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Shoba Sivaprasad Wadhia can predict the knee-jerk reaction of an immigration advocate confronted by an immigration skeptic — someone who says immigrants are taking jobs:

“Immigrants don’t take jobs away from Americans, and here are the statistics,” Wadhia said.

According to her, that’s not the best way to go about it. 

“They don’t want to hear about whether immigrants take their jobs,” Wadhia said. “They lost their job. I think when people ask a question that is personal, you have to meet them where they are and then have a broader conversation.”

For her Nov. 2 presentation “Facing Immigrant Exclusion: Then and Now” at the Lied Center, Wadhia will answer questions from inhabitants of a city she said she’s never been to before.

The blurb for the 7 p.m. event says Wadhia will be discussing immigration reform and the need for a more welcoming framework for understanding immigration enforcement.

The racial disparities in the United States’ immigration system and enforcement, Wadhia said, connect with the forum’s seasonal theme of recognizing and dismantling systemic discrimination.

Wadhia has worked in the immigration field for over 20 years, according to her LinkedIn. She is the associate dean for diversity, equity, and inclusion, a faculty scholar and a professor of law at Penn State Law. Wadhia has been televised on MSNBC and C-SPAN, and is quoted in the Wall Street Journal, among other publications. 

Wadhia said that those directly impacted by immigration law and interested citizens should find her area of expertise accessible. She said she feels rewarded when boiling down the complexity of immigration law to a form that is simple to interpret and without spin.

Wadhia said she believes in the rule of law and immigration regulation, but that law must be balanced with equity and compassion.

Immigration law, according to Wadhia, is not just about immigration but about peoples’ “shared humanity.” She said the individuals she represents as an immigration attorney range from scientists to asylum seekers.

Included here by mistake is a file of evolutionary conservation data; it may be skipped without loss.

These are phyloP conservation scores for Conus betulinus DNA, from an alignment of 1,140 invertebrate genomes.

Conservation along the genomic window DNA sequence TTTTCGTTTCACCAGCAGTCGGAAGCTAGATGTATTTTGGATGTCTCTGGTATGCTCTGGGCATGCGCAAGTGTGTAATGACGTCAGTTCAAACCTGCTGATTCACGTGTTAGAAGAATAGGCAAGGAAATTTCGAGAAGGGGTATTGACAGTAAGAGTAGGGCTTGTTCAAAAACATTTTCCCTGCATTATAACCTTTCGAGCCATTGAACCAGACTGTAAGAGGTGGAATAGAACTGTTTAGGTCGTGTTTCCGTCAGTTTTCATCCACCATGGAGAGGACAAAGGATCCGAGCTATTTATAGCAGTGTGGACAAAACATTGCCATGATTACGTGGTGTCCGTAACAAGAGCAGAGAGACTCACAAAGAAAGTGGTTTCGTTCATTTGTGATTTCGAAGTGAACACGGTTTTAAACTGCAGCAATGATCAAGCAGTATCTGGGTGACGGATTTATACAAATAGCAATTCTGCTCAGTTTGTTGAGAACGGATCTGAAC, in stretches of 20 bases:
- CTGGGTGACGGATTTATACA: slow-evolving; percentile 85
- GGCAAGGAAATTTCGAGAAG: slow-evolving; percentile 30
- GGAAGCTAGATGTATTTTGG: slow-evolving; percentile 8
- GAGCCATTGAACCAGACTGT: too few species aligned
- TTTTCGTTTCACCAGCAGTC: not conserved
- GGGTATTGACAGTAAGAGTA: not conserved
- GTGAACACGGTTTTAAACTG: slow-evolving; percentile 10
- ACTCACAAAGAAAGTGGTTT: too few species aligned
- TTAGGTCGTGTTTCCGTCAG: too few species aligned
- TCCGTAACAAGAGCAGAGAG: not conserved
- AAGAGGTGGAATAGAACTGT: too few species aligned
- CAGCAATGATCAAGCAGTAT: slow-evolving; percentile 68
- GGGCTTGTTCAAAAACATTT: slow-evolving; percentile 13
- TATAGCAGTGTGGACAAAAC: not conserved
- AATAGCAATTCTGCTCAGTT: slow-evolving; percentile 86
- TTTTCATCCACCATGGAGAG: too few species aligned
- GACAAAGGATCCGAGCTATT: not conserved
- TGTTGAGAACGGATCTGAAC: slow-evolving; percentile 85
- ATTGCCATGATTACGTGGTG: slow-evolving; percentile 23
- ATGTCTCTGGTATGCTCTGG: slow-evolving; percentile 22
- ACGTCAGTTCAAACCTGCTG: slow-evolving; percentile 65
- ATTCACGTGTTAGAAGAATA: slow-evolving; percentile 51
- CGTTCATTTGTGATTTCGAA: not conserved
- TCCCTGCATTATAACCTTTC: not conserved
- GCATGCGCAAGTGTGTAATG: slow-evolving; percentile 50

Wadhia, a second-generation immigrant herself, said there wasn’t a “lightbulb moment” that crystallized her choice of career, although she always wanted to use the law for social change.

“I just happened to be in a class where I had a connection, and I just happened to have a professor that was steeped in immigration, and gave me, you know, names and connections with people in DC, who practice immigration. I just happened to get that summer job right, I mean I think these are all coincidences,” Wadhia said.

Wadhia’s professor happened to be T. Alexander Aleinikoff, who stepped down from Georgetown faculty to become Deputy High Commissioner in the Office of the United Nations High Commissioner for Refugees from 2010 to 2015. The summer job happened to be at Maggio + Kattar, a firm ranked as Tier 1 in immigration law nationwide by U.S. News & World Report.

“I think that is how life happens, sometimes,” Wadhia said.

Associate Dean Margaret Hu, one of Wadhia’s colleagues at Penn State Law, said she met Wadhia at an immigration law conference in 2012.

“Whether she is assisting in providing direct services to immigrants who need her help the most, or giving congressional testimony, documenting her theories in her books and articles, or whether her work is being relied upon by policymakers and cited by federal judges, Dean Wadhia is making an impact,” Hu said.

It’s important, Wadhia said, to provide a vision for the future “for what a system could look like that works for everyone that is more inclusive.”

What America will look like and how we define being American will be dictated by whether we change course from current immigration policies or simply learn the history, according to Wadhia.

“This is not about immigration for immigrants,” she said. “This is about American history, and the future of what our country looks like.”

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